Pictured above: Glade Lobelia (Lobelia glandulosa) by Mary Keim. Click on terms for botanical definitions. View post as a PDF.
Glade lobelia (Lobelia glandulosa) is a charming perennial wildflower found in wet prairies, marshes, swamps and wet pinelands throughout Florida where it attracts hummingbirds, butterflies and bees. It is largely unnoticed in the wild until it flowers.
In spring, the plant emerges as a basal rosette of linear to lanceolate leaves. By summer, the flower stalk appears. Flowers are borne on erect spikes. They open in late summer and fall (year-round in South Florida), and vary in color from lavender to blue to violet. Each flower is two-“lipped.” The upper lip has two fused petals and is reflexed; the lower lip has three fused petals with a fine pubescence that extends into the throat. Stem leaves are alternately arranged, with leaf margins bearing many fine, gland-tipped teeth. Seeds are born in inconspicuous capsules.
The genus Lobelia is named for Matthias de Lobel (1538-1616), a Flemish physician, botanist and author of a landmark botany textbook. The species epithet glandulosa is from the Latin for “having kernels or glands,” and refers to the gland-tipped teeth on the leaf margins.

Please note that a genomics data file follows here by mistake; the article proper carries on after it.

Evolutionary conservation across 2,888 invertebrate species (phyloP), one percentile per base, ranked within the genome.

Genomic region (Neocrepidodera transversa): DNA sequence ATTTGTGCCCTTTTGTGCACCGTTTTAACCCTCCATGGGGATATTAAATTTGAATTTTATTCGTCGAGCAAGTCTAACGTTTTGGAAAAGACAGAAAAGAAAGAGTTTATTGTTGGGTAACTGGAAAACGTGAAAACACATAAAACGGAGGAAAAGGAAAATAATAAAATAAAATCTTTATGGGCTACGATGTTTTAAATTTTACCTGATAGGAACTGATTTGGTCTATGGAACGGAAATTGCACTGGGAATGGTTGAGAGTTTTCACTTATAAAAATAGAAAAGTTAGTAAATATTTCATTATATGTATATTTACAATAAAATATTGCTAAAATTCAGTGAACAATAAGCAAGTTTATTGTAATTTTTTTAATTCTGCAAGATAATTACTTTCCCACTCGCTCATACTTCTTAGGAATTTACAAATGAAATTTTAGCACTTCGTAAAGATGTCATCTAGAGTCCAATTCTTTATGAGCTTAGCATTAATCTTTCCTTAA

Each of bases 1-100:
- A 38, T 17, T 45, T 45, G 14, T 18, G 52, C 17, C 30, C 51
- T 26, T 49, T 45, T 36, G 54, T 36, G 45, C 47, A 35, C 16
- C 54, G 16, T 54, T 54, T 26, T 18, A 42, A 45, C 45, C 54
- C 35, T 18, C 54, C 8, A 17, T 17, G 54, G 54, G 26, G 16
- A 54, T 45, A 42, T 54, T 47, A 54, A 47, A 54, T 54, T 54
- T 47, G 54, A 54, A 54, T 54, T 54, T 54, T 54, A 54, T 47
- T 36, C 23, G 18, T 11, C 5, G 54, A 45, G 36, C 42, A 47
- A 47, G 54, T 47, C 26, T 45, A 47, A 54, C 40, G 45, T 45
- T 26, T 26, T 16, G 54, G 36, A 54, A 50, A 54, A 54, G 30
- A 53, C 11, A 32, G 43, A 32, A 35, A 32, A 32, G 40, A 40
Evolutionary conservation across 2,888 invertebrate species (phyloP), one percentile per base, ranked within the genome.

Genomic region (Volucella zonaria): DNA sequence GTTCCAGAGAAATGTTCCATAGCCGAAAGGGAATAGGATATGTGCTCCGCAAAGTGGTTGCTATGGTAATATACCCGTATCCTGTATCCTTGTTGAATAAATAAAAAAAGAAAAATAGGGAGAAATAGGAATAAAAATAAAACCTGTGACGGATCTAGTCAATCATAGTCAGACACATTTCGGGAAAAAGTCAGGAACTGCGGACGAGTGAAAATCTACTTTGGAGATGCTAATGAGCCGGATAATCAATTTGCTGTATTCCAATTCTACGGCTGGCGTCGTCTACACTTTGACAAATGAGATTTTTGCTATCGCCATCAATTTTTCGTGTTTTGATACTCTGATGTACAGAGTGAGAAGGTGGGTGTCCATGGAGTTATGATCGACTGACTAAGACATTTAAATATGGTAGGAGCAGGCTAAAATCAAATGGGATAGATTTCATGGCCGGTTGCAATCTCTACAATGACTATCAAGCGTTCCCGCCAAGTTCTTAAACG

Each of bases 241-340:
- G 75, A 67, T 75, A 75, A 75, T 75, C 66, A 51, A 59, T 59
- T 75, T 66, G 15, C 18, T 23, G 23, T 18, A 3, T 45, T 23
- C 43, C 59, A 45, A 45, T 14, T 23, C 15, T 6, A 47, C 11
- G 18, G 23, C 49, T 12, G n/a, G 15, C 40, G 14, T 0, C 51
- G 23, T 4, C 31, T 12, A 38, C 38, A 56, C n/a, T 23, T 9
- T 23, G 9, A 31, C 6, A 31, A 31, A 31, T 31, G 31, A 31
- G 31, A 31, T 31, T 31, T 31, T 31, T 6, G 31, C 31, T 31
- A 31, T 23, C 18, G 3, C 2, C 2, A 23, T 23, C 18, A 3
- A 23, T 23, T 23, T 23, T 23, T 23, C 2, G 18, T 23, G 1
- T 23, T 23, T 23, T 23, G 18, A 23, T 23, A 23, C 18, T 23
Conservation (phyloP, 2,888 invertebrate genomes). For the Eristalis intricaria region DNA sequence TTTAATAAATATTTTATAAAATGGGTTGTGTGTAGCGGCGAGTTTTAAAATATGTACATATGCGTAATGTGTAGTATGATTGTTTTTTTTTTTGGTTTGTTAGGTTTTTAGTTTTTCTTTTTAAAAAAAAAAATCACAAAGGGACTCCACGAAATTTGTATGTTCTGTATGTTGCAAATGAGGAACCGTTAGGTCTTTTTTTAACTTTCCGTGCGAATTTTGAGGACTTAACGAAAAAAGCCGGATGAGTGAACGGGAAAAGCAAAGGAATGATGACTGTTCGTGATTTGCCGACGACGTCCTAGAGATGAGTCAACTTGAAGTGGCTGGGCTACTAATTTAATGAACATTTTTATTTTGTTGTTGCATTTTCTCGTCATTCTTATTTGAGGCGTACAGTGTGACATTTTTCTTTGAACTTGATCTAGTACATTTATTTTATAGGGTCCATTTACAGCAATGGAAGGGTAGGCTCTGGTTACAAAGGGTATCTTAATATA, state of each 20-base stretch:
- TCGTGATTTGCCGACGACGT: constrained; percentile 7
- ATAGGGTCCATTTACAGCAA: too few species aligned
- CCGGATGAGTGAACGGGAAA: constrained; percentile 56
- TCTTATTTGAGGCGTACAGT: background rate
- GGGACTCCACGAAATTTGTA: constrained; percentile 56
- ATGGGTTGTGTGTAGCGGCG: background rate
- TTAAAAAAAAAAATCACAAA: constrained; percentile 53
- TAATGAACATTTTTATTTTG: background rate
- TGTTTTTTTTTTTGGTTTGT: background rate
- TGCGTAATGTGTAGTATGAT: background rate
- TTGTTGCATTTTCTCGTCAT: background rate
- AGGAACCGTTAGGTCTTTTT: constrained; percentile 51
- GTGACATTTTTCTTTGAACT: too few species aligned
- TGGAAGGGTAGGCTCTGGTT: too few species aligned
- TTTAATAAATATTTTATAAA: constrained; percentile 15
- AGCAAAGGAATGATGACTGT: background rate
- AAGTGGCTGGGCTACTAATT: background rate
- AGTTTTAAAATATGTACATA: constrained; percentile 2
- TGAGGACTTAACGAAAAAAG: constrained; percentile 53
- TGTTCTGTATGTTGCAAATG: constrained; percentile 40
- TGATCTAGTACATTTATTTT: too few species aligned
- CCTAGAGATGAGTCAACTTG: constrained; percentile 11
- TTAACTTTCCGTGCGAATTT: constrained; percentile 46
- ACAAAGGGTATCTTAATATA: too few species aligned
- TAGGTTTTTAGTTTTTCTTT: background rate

Family: Campanulaceae (Bellflower family)
Native range: Nearly throughout
To see where natural populations of Glade lobelia have been vouchered, visit florida.plantatlas.usf.edu.
Hardiness: Zones 8A–10B
Soil: Moist to wet, well-drained to poorly drained or limestone soils
Exposure: Full sun to partial shade
Growth habit: 2–4’ tall
Garden tips: Glade Lobelia is best suited for wildflower gardens, naturalistic landscapes and habitat restorations. It will die back in the winter and may require annual pruning of old flowering stems. It is neither salt- nor drought-tolerant.
Glade Lobelia plants are occasionally available from nurseries that specialize in Florida native plants. Visit www.plantrealflorida.org to find a nursery in your area.
For more information on other Lobelia species, see these resources: